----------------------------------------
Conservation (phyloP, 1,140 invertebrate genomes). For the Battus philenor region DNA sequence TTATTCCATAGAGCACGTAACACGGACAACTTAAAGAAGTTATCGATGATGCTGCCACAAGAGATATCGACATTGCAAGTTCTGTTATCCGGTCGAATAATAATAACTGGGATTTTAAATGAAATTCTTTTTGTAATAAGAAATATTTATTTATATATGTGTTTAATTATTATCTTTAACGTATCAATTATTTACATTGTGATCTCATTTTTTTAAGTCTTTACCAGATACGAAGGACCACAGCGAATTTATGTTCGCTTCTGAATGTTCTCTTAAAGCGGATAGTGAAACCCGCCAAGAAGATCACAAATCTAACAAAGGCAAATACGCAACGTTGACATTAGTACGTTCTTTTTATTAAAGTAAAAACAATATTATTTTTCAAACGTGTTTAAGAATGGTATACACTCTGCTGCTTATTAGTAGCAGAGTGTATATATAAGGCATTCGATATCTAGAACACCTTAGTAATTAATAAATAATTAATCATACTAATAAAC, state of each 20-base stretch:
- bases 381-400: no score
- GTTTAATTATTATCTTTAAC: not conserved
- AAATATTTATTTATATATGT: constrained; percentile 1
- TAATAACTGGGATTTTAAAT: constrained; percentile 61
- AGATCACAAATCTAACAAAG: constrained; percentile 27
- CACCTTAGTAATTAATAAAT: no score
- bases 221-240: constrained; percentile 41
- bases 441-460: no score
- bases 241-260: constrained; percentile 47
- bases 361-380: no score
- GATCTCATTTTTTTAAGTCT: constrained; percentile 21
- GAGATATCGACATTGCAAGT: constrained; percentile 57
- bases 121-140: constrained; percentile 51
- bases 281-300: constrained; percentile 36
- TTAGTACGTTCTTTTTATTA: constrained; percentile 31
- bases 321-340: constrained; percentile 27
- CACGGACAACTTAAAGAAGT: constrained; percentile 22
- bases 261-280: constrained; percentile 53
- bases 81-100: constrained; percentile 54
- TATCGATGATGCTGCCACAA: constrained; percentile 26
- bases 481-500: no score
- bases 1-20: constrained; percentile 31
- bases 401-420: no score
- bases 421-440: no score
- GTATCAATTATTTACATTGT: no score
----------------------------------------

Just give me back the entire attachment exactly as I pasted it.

Conservation (phyloP, 1,140 invertebrate genomes). For the Battus philenor region DNA sequence TTATTCCATAGAGCACGTAACACGGACAACTTAAAGAAGTTATCGATGATGCTGCCACAAGAGATATCGACATTGCAAGTTCTGTTATCCGGTCGAATAATAATAACTGGGATTTTAAATGAAATTCTTTTTGTAATAAGAAATATTTATTTATATATGTGTTTAATTATTATCTTTAACGTATCAATTATTTACATTGTGATCTCATTTTTTTAAGTCTTTACCAGATACGAAGGACCACAGCGAATTTATGTTCGCTTCTGAATGTTCTCTTAAAGCGGATAGTGAAACCCGCCAAGAAGATCACAAATCTAACAAAGGCAAATACGCAACGTTGACATTAGTACGTTCTTTTTATTAAAGTAAAAACAATATTATTTTTCAAACGTGTTTAAGAATGGTATACACTCTGCTGCTTATTAGTAGCAGAGTGTATATATAAGGCATTCGATATCTAGAACACCTTAGTAATTAATAAATAATTAATCATACTAATAAAC, state of each 20-base stretch:
- bases 381-400: no score
- GTTTAATTATTATCTTTAAC: not conserved
- AAATATTTATTTATATATGT: constrained; percentile 1
- TAATAACTGGGATTTTAAAT: constrained; percentile 61
- AGATCACAAATCTAACAAAG: constrained; percentile 27
- CACCTTAGTAATTAATAAAT: no score
- bases 221-240: constrained; percentile 41
- bases 441-460: no score
- bases 241-260: constrained; percentile 47
- bases 361-380: no score
- GATCTCATTTTTTTAAGTCT: constrained; percentile 21
- GAGATATCGACATTGCAAGT: constrained; percentile 57
- bases 121-140: constrained; percentile 51
- bases 281-300: constrained; percentile 36
- TTAGTACGTTCTTTTTATTA: constrained; percentile 31
- bases 321-340: constrained; percentile 27
- CACGGACAACTTAAAGAAGT: constrained; percentile 22
- bases 261-280: constrained; percentile 53
- bases 81-100: constrained; percentile 54
- TATCGATGATGCTGCCACAA: constrained; percentile 26
- bases 481-500: no score
- bases 1-20: constrained; percentile 31
- bases 401-420: no score
- bases 421-440: no score
- GTATCAATTATTTACATTGT: no score